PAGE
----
The support includes €46 million of emergency humanitarian aid and €70 million to support resilience and early recovery in 2017.
The country has become one of the world's largest humanitarian crises after 2 years of conflict with 18.8 million people, almost 70% of the Yemeni population in need of assistance.
Commissioner for Humanitarian Aid and Crisis Management, Christos Stylianides, representing the EU at the pledging conference today in Geneva said: "The EU is stepping up vital humanitarian assistance to provide essentials like food, nutrition, health care and water for conflict-affected people in Yemen. The whole country is suffocating from a lack of food, of water, fuel, and the economy is collapsing. Civilians are paying the highest price for the conflict and attacks, including against aid workers, continue to happen. The EU is committed to supporting the Yemeni people and we encourage the international community to step up its collective humanitarian response. Our additional funding will help humanitarian agencies in the country that operate under extremely difficult circumstances to continue delivering lifesaving aid to those in need".
Commissioner for International Cooperation and Development, Neven Mimica, confirmed the EU commitment to supporting resilience of individuals and societies in very poor, fragile and conflict affected countries like Yemen: "It is important to help the vulnerable population in Yemen to better withstand the continuing hardship and to enable early recovery from the crisis. In this context the EU works closely not only with UN agencies or the World Bank but extends also its coordination to regional financial and development institutions in the Arab Gulf. The extra funds planned today come in addition to the €225 million made available by the Commission since the beginning of the conflict in 2015 for humanitarian and development aid, as well as crisis prevention".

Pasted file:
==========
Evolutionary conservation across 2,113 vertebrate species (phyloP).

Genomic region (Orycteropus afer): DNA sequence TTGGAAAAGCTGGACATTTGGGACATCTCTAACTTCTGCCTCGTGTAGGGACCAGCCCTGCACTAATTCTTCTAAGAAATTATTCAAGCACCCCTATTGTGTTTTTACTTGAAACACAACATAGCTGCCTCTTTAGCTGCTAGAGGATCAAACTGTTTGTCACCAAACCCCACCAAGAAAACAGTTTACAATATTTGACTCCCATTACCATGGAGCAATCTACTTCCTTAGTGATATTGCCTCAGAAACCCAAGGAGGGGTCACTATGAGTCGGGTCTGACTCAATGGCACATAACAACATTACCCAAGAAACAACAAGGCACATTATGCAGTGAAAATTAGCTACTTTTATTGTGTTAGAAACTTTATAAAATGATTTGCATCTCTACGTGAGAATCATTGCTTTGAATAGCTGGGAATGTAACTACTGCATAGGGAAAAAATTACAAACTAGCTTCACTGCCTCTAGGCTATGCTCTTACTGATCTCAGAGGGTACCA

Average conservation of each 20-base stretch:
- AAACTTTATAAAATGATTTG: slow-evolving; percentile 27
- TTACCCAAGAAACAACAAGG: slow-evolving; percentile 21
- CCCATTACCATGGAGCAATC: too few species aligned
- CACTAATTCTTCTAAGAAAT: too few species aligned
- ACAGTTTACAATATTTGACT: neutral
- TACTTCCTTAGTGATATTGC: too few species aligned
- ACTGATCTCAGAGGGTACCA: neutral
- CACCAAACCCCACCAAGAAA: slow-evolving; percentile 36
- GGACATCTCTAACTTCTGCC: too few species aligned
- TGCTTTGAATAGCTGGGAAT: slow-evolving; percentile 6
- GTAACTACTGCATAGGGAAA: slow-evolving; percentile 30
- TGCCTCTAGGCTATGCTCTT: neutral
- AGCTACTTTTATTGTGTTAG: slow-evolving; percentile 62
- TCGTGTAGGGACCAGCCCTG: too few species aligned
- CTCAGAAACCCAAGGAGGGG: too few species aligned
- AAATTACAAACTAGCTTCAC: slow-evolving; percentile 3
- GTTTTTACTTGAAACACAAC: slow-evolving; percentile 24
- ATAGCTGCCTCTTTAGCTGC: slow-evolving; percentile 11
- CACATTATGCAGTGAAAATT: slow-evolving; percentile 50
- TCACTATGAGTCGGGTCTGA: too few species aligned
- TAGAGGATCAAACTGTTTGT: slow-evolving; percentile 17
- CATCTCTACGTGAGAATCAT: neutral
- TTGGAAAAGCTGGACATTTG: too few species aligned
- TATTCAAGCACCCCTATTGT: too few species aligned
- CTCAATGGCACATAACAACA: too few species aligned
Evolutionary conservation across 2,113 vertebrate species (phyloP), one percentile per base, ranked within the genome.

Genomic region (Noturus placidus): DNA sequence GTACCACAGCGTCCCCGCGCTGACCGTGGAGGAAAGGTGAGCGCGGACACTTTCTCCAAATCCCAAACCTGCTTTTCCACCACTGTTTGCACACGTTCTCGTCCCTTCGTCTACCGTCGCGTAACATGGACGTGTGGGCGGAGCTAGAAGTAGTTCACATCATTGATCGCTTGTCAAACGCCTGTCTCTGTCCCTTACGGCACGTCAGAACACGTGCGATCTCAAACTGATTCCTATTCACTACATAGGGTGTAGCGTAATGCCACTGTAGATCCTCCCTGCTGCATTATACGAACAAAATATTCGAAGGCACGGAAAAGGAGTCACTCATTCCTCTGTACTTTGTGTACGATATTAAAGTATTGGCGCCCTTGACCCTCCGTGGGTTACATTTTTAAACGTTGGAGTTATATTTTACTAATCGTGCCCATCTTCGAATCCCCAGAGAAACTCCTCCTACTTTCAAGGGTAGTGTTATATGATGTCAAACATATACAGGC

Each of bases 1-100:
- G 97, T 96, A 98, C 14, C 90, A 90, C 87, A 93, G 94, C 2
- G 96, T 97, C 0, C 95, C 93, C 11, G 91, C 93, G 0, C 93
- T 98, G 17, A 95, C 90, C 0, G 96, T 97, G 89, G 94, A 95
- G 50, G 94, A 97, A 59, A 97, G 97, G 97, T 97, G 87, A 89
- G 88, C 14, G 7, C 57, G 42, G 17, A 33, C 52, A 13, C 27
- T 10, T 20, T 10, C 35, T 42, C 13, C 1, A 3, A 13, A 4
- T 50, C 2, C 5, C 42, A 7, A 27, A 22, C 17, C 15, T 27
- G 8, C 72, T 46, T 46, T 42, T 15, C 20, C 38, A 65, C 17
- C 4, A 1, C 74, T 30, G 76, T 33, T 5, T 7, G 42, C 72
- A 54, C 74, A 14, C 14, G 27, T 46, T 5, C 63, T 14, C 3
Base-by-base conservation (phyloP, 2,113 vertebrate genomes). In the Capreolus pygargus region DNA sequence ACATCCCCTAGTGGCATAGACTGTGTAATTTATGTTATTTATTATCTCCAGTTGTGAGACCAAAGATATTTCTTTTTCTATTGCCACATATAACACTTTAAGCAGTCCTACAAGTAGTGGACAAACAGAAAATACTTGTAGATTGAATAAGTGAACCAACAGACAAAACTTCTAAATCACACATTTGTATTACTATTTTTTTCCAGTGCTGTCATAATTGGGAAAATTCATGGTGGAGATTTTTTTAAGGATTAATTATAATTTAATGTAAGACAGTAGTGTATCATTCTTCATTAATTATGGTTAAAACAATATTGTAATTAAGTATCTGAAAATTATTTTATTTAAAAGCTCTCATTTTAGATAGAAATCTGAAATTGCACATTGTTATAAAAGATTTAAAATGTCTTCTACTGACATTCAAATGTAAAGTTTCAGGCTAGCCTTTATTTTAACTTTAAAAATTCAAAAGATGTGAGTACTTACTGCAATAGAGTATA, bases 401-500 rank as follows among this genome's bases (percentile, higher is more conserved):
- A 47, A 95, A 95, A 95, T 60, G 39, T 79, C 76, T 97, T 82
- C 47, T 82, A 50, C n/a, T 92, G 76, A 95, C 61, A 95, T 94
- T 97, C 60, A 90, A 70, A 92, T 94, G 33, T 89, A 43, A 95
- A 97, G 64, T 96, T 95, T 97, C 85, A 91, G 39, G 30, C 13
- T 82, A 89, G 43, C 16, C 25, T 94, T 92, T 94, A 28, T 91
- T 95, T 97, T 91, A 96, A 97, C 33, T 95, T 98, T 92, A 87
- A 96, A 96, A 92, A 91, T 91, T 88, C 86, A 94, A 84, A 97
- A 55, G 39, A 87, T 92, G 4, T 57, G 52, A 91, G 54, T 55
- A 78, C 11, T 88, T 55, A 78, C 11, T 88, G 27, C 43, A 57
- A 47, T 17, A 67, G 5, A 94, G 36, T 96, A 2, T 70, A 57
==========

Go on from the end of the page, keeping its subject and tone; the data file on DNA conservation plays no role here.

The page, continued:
In March 2015, Yemen descended into widespread armed conflict. Two years into the conflict, the already dire humanitarian situation in the country has significantly deteriorated. The on-going conflict, the destruction of basic infrastructure, compounded by the collapse of the economy and financial system has severely limited imports of food, medicine and fuel.
The health sector is also close to collapse. Humanitarian organisations estimate that 18.8 million people (almost 70% of the total population) are in need of humanitarian assistance, more than 17 million people are food insecure; 7 million of them are at risk of famine. 2 million children are suffering from malnutrition, and without any treatment 462 000 of them may die in the coming months. 14.8 million are in need of health care and 14.5 million lack access to water and sanitation. 4.5 million need access to shelter and household items.
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